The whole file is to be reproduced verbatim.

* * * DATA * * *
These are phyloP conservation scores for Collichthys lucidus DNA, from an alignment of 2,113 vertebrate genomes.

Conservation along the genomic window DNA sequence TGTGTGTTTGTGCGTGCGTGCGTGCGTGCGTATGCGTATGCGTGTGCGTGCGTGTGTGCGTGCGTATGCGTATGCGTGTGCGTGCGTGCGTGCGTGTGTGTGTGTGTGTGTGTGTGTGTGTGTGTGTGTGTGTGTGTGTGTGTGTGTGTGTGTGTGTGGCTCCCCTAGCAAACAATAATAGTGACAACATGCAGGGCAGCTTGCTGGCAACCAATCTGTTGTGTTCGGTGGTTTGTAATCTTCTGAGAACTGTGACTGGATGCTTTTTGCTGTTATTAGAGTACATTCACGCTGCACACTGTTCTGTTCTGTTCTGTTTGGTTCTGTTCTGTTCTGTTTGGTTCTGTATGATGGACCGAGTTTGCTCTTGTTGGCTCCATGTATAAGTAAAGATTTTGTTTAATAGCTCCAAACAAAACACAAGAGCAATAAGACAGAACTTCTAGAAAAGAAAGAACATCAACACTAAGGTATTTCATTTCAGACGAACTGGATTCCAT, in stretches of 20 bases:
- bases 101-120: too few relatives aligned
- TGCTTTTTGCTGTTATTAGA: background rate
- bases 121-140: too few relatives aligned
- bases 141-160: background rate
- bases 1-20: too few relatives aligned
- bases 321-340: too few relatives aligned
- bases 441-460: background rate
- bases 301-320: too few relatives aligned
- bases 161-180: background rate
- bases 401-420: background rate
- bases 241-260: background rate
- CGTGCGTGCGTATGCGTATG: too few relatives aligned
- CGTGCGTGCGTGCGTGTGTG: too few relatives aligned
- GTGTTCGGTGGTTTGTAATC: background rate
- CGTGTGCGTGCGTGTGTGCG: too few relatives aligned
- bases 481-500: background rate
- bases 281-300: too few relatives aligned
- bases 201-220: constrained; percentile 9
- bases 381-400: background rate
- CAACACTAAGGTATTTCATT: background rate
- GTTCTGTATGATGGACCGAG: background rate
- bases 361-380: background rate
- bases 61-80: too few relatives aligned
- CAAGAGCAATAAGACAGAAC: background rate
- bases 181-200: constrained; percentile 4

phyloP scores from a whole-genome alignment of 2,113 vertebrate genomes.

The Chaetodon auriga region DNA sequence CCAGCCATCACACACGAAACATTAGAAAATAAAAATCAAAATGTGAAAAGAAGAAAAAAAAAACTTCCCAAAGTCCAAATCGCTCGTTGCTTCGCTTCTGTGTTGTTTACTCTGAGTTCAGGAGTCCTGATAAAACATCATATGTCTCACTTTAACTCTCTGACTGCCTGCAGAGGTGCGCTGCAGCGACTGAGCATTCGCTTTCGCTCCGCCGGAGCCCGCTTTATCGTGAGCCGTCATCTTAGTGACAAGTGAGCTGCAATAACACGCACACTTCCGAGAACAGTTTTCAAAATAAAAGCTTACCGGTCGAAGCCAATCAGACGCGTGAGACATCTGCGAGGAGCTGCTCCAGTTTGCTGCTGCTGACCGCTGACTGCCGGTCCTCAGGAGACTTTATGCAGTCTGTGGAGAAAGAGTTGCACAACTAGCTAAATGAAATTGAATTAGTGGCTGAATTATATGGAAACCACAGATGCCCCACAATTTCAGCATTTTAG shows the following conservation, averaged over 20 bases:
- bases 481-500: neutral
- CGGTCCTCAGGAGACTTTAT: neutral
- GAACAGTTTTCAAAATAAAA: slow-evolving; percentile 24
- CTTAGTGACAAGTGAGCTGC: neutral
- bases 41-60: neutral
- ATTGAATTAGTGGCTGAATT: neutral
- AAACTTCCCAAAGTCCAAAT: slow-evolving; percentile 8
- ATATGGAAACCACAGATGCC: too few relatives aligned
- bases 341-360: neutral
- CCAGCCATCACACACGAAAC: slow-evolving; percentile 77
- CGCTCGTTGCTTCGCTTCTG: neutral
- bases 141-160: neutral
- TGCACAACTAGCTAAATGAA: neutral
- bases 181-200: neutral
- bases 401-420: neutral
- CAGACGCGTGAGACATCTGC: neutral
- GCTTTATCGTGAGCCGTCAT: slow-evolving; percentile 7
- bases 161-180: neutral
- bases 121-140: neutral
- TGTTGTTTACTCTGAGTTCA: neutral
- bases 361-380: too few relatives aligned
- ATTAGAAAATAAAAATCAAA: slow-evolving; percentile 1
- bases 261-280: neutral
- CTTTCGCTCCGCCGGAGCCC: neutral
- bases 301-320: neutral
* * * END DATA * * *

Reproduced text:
These are phyloP conservation scores for Collichthys lucidus DNA, from an alignment of 2,113 vertebrate genomes.

Conservation along the genomic window DNA sequence TGTGTGTTTGTGCGTGCGTGCGTGCGTGCGTATGCGTATGCGTGTGCGTGCGTGTGTGCGTGCGTATGCGTATGCGTGTGCGTGCGTGCGTGCGTGTGTGTGTGTGTGTGTGTGTGTGTGTGTGTGTGTGTGTGTGTGTGTGTGTGTGTGTGTGTGTGGCTCCCCTAGCAAACAATAATAGTGACAACATGCAGGGCAGCTTGCTGGCAACCAATCTGTTGTGTTCGGTGGTTTGTAATCTTCTGAGAACTGTGACTGGATGCTTTTTGCTGTTATTAGAGTACATTCACGCTGCACACTGTTCTGTTCTGTTCTGTTTGGTTCTGTTCTGTTCTGTTTGGTTCTGTATGATGGACCGAGTTTGCTCTTGTTGGCTCCATGTATAAGTAAAGATTTTGTTTAATAGCTCCAAACAAAACACAAGAGCAATAAGACAGAACTTCTAGAAAAGAAAGAACATCAACACTAAGGTATTTCATTTCAGACGAACTGGATTCCAT, in stretches of 20 bases:
- bases 101-120: too few relatives aligned
- TGCTTTTTGCTGTTATTAGA: background rate
- bases 121-140: too few relatives aligned
- bases 141-160: background rate
- bases 1-20: too few relatives aligned
- bases 321-340: too few relatives aligned
- bases 441-460: background rate
- bases 301-320: too few relatives aligned
- bases 161-180: background rate
- bases 401-420: background rate
- bases 241-260: background rate
- CGTGCGTGCGTATGCGTATG: too few relatives aligned
- CGTGCGTGCGTGCGTGTGTG: too few relatives aligned
- GTGTTCGGTGGTTTGTAATC: background rate
- CGTGTGCGTGCGTGTGTGCG: too few relatives aligned
- bases 481-500: background rate
- bases 281-300: too few relatives aligned
- bases 201-220: constrained; percentile 9
- bases 381-400: background rate
- CAACACTAAGGTATTTCATT: background rate
- GTTCTGTATGATGGACCGAG: background rate
- bases 361-380: background rate
- bases 61-80: too few relatives aligned
- CAAGAGCAATAAGACAGAAC: background rate
- bases 181-200: constrained; percentile 4

phyloP scores from a whole-genome alignment of 2,113 vertebrate genomes.

The Chaetodon auriga region DNA sequence CCAGCCATCACACACGAAACATTAGAAAATAAAAATCAAAATGTGAAAAGAAGAAAAAAAAAACTTCCCAAAGTCCAAATCGCTCGTTGCTTCGCTTCTGTGTTGTTTACTCTGAGTTCAGGAGTCCTGATAAAACATCATATGTCTCACTTTAACTCTCTGACTGCCTGCAGAGGTGCGCTGCAGCGACTGAGCATTCGCTTTCGCTCCGCCGGAGCCCGCTTTATCGTGAGCCGTCATCTTAGTGACAAGTGAGCTGCAATAACACGCACACTTCCGAGAACAGTTTTCAAAATAAAAGCTTACCGGTCGAAGCCAATCAGACGCGTGAGACATCTGCGAGGAGCTGCTCCAGTTTGCTGCTGCTGACCGCTGACTGCCGGTCCTCAGGAGACTTTATGCAGTCTGTGGAGAAAGAGTTGCACAACTAGCTAAATGAAATTGAATTAGTGGCTGAATTATATGGAAACCACAGATGCCCCACAATTTCAGCATTTTAG shows the following conservation, averaged over 20 bases:
- bases 481-500: neutral
- CGGTCCTCAGGAGACTTTAT: neutral
- GAACAGTTTTCAAAATAAAA: slow-evolving; percentile 24
- CTTAGTGACAAGTGAGCTGC: neutral
- bases 41-60: neutral
- ATTGAATTAGTGGCTGAATT: neutral
- AAACTTCCCAAAGTCCAAAT: slow-evolving; percentile 8
- ATATGGAAACCACAGATGCC: too few relatives aligned
- bases 341-360: neutral
- CCAGCCATCACACACGAAAC: slow-evolving; percentile 77
- CGCTCGTTGCTTCGCTTCTG: neutral
- bases 141-160: neutral
- TGCACAACTAGCTAAATGAA: neutral
- bases 181-200: neutral
- bases 401-420: neutral
- CAGACGCGTGAGACATCTGC: neutral
- GCTTTATCGTGAGCCGTCAT: slow-evolving; percentile 7
- bases 161-180: neutral
- bases 121-140: neutral
- TGTTGTTTACTCTGAGTTCA: neutral
- bases 361-380: too few relatives aligned
- ATTAGAAAATAAAAATCAAA: slow-evolving; percentile 1
- bases 261-280: neutral
- CTTTCGCTCCGCCGGAGCCC: neutral
- bases 301-320: neutral